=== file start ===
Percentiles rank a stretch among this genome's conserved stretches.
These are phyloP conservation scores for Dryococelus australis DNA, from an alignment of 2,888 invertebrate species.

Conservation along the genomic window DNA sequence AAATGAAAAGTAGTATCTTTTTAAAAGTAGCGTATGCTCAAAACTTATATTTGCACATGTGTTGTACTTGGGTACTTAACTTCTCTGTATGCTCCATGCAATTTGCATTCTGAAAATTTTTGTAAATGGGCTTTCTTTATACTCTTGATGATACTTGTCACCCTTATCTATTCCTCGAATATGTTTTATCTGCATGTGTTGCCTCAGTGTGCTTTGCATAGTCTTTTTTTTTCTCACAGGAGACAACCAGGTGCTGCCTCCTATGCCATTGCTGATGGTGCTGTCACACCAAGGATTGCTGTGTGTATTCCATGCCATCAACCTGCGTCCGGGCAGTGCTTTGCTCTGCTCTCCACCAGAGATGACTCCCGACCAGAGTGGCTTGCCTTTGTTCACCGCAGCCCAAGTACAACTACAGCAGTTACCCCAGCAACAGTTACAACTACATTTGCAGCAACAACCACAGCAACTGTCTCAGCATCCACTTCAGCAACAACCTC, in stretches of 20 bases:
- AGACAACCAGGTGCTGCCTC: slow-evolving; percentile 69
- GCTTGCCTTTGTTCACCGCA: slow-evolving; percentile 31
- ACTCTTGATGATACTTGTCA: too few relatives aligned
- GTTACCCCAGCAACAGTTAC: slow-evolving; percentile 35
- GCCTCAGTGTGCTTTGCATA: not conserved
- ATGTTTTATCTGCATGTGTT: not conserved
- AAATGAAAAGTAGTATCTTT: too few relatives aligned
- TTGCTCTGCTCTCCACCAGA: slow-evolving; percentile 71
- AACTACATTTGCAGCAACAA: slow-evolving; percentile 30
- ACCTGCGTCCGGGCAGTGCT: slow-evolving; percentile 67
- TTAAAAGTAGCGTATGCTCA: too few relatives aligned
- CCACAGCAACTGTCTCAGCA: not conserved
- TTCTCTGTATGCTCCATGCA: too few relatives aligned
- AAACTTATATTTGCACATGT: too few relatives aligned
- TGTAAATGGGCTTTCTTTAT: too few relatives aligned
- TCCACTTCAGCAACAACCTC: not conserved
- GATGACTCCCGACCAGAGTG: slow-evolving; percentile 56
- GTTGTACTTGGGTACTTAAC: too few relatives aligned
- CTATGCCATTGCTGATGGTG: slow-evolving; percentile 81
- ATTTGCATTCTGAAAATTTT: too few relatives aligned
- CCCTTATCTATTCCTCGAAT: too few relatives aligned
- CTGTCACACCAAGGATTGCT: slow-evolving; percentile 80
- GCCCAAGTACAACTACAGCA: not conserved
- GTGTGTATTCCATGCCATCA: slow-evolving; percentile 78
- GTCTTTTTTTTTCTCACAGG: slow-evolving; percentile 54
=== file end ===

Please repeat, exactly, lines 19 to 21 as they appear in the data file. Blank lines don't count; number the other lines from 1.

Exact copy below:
- TCCACTTCAGCAACAACCTC: not conserved
- GATGACTCCCGACCAGAGTG: slow-evolving; percentile 56
- GTTGTACTTGGGTACTTAAC: too few relatives aligned